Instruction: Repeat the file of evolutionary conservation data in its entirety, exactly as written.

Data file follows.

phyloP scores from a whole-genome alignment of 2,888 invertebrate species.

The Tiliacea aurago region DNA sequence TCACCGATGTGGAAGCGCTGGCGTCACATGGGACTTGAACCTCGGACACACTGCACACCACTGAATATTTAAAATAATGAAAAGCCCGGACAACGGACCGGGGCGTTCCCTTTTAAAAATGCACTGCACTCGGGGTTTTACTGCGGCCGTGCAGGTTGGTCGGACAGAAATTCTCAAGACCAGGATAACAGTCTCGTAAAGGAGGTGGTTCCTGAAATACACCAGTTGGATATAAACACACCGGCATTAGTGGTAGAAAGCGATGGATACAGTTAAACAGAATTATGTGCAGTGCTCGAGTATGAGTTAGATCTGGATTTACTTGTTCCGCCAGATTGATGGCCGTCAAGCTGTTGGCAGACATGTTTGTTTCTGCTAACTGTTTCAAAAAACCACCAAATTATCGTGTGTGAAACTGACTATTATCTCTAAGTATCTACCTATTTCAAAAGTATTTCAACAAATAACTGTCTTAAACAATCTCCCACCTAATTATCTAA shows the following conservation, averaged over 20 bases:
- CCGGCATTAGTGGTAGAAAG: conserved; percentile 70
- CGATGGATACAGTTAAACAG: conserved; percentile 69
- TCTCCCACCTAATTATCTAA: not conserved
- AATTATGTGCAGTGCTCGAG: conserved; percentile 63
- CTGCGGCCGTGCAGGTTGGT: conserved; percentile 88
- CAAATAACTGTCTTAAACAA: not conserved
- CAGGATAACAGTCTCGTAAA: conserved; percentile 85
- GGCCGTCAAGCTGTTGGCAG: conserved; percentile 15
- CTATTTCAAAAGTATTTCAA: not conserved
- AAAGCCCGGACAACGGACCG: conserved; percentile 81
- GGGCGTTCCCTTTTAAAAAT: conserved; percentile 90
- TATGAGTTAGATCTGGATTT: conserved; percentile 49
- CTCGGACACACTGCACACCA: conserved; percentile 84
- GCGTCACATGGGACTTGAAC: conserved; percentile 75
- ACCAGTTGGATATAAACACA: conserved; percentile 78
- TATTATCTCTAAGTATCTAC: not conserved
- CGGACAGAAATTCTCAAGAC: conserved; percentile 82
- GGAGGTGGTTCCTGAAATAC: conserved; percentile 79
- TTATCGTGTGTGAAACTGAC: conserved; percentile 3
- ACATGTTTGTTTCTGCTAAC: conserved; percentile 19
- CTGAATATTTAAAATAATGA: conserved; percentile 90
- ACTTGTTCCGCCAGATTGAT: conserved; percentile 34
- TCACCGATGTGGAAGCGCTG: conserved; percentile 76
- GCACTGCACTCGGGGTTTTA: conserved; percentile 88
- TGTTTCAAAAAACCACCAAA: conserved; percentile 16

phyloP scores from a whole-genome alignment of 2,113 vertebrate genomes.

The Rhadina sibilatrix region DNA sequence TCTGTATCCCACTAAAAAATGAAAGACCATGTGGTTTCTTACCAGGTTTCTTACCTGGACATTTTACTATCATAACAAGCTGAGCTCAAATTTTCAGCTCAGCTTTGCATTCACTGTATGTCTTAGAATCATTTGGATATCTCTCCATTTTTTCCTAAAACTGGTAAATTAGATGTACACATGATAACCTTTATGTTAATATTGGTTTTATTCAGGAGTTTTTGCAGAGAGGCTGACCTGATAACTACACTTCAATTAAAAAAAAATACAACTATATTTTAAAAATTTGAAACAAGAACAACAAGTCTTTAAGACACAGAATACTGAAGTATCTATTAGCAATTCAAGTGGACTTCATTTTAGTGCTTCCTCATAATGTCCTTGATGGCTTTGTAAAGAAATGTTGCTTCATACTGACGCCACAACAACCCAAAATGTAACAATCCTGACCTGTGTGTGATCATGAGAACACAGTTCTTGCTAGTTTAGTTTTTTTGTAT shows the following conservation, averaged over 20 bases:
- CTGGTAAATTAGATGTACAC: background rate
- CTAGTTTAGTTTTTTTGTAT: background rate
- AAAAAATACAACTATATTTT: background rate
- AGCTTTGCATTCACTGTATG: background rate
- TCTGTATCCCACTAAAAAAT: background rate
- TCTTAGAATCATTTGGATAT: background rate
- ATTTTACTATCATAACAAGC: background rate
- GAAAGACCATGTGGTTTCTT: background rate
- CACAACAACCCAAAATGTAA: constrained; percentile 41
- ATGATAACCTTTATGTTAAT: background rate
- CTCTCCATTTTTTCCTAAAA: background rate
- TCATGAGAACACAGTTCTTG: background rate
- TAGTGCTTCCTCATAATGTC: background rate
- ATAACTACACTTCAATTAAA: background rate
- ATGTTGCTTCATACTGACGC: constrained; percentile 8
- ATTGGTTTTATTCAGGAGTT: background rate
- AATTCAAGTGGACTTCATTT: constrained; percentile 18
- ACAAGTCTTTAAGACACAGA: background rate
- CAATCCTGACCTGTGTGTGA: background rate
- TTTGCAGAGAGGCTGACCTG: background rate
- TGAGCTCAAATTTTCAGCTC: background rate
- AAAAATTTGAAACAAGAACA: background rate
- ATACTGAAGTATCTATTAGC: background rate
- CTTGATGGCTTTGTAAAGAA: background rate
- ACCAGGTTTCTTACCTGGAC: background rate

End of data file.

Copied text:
phyloP scores from a whole-genome alignment of 2,888 invertebrate species.

The Tiliacea aurago region DNA sequence TCACCGATGTGGAAGCGCTGGCGTCACATGGGACTTGAACCTCGGACACACTGCACACCACTGAATATTTAAAATAATGAAAAGCCCGGACAACGGACCGGGGCGTTCCCTTTTAAAAATGCACTGCACTCGGGGTTTTACTGCGGCCGTGCAGGTTGGTCGGACAGAAATTCTCAAGACCAGGATAACAGTCTCGTAAAGGAGGTGGTTCCTGAAATACACCAGTTGGATATAAACACACCGGCATTAGTGGTAGAAAGCGATGGATACAGTTAAACAGAATTATGTGCAGTGCTCGAGTATGAGTTAGATCTGGATTTACTTGTTCCGCCAGATTGATGGCCGTCAAGCTGTTGGCAGACATGTTTGTTTCTGCTAACTGTTTCAAAAAACCACCAAATTATCGTGTGTGAAACTGACTATTATCTCTAAGTATCTACCTATTTCAAAAGTATTTCAACAAATAACTGTCTTAAACAATCTCCCACCTAATTATCTAA shows the following conservation, averaged over 20 bases:
- CCGGCATTAGTGGTAGAAAG: conserved; percentile 70
- CGATGGATACAGTTAAACAG: conserved; percentile 69
- TCTCCCACCTAATTATCTAA: not conserved
- AATTATGTGCAGTGCTCGAG: conserved; percentile 63
- CTGCGGCCGTGCAGGTTGGT: conserved; percentile 88
- CAAATAACTGTCTTAAACAA: not conserved
- CAGGATAACAGTCTCGTAAA: conserved; percentile 85
- GGCCGTCAAGCTGTTGGCAG: conserved; percentile 15
- CTATTTCAAAAGTATTTCAA: not conserved
- AAAGCCCGGACAACGGACCG: conserved; percentile 81
- GGGCGTTCCCTTTTAAAAAT: conserved; percentile 90
- TATGAGTTAGATCTGGATTT: conserved; percentile 49
- CTCGGACACACTGCACACCA: conserved; percentile 84
- GCGTCACATGGGACTTGAAC: conserved; percentile 75
- ACCAGTTGGATATAAACACA: conserved; percentile 78
- TATTATCTCTAAGTATCTAC: not conserved
- CGGACAGAAATTCTCAAGAC: conserved; percentile 82
- GGAGGTGGTTCCTGAAATAC: conserved; percentile 79
- TTATCGTGTGTGAAACTGAC: conserved; percentile 3
- ACATGTTTGTTTCTGCTAAC: conserved; percentile 19
- CTGAATATTTAAAATAATGA: conserved; percentile 90
- ACTTGTTCCGCCAGATTGAT: conserved; percentile 34
- TCACCGATGTGGAAGCGCTG: conserved; percentile 76
- GCACTGCACTCGGGGTTTTA: conserved; percentile 88
- TGTTTCAAAAAACCACCAAA: conserved; percentile 16

phyloP scores from a whole-genome alignment of 2,113 vertebrate genomes.

The Rhadina sibilatrix region DNA sequence TCTGTATCCCACTAAAAAATGAAAGACCATGTGGTTTCTTACCAGGTTTCTTACCTGGACATTTTACTATCATAACAAGCTGAGCTCAAATTTTCAGCTCAGCTTTGCATTCACTGTATGTCTTAGAATCATTTGGATATCTCTCCATTTTTTCCTAAAACTGGTAAATTAGATGTACACATGATAACCTTTATGTTAATATTGGTTTTATTCAGGAGTTTTTGCAGAGAGGCTGACCTGATAACTACACTTCAATTAAAAAAAAATACAACTATATTTTAAAAATTTGAAACAAGAACAACAAGTCTTTAAGACACAGAATACTGAAGTATCTATTAGCAATTCAAGTGGACTTCATTTTAGTGCTTCCTCATAATGTCCTTGATGGCTTTGTAAAGAAATGTTGCTTCATACTGACGCCACAACAACCCAAAATGTAACAATCCTGACCTGTGTGTGATCATGAGAACACAGTTCTTGCTAGTTTAGTTTTTTTGTAT shows the following conservation, averaged over 20 bases:
- CTGGTAAATTAGATGTACAC: background rate
- CTAGTTTAGTTTTTTTGTAT: background rate
- AAAAAATACAACTATATTTT: background rate
- AGCTTTGCATTCACTGTATG: background rate
- TCTGTATCCCACTAAAAAAT: background rate
- TCTTAGAATCATTTGGATAT: background rate
- ATTTTACTATCATAACAAGC: background rate
- GAAAGACCATGTGGTTTCTT: background rate
- CACAACAACCCAAAATGTAA: constrained; percentile 41
- ATGATAACCTTTATGTTAAT: background rate
- CTCTCCATTTTTTCCTAAAA: background rate
- TCATGAGAACACAGTTCTTG: background rate
- TAGTGCTTCCTCATAATGTC: background rate
- ATAACTACACTTCAATTAAA: background rate
- ATGTTGCTTCATACTGACGC: constrained; percentile 8
- ATTGGTTTTATTCAGGAGTT: background rate
- AATTCAAGTGGACTTCATTT: constrained; percentile 18
- ACAAGTCTTTAAGACACAGA: background rate
- CAATCCTGACCTGTGTGTGA: background rate
- TTTGCAGAGAGGCTGACCTG: background rate
- TGAGCTCAAATTTTCAGCTC: background rate
- AAAAATTTGAAACAAGAACA: background rate
- ATACTGAAGTATCTATTAGC: background rate
- CTTGATGGCTTTGTAAAGAA: background rate
- ACCAGGTTTCTTACCTGGAC: background rate